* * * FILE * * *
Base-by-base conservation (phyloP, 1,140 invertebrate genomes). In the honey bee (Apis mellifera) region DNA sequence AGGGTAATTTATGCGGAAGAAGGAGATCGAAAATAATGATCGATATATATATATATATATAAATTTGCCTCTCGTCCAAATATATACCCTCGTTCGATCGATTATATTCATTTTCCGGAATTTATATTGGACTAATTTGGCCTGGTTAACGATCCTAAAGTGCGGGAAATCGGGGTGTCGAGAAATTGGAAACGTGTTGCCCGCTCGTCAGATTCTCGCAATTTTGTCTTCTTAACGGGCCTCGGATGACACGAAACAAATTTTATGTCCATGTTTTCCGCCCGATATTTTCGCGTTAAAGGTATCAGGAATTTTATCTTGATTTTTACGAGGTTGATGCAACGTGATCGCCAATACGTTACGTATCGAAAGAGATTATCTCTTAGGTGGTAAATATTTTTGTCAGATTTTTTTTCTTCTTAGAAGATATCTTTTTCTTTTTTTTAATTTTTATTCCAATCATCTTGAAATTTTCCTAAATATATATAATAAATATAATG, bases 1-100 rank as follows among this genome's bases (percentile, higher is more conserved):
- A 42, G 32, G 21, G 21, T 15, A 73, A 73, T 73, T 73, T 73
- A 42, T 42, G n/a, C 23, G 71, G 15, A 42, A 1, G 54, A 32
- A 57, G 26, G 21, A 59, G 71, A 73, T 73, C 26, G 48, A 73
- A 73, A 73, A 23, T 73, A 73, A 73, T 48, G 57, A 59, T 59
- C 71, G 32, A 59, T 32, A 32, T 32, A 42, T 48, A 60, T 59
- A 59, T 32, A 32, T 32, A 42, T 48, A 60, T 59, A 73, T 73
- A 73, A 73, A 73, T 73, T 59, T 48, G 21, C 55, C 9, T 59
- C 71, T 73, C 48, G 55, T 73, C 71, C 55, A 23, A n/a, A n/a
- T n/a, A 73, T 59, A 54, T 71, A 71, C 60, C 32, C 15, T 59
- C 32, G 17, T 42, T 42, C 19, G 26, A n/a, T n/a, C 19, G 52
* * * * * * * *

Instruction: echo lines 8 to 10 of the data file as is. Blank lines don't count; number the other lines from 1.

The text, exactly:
- A 73, A 73, A 73, T 73, T 59, T 48, G 21, C 55, C 9, T 59
- C 71, T 73, C 48, G 55, T 73, C 71, C 55, A 23, A n/a, A n/a
- T n/a, A 73, T 59, A 54, T 71, A 71, C 60, C 32, C 15, T 59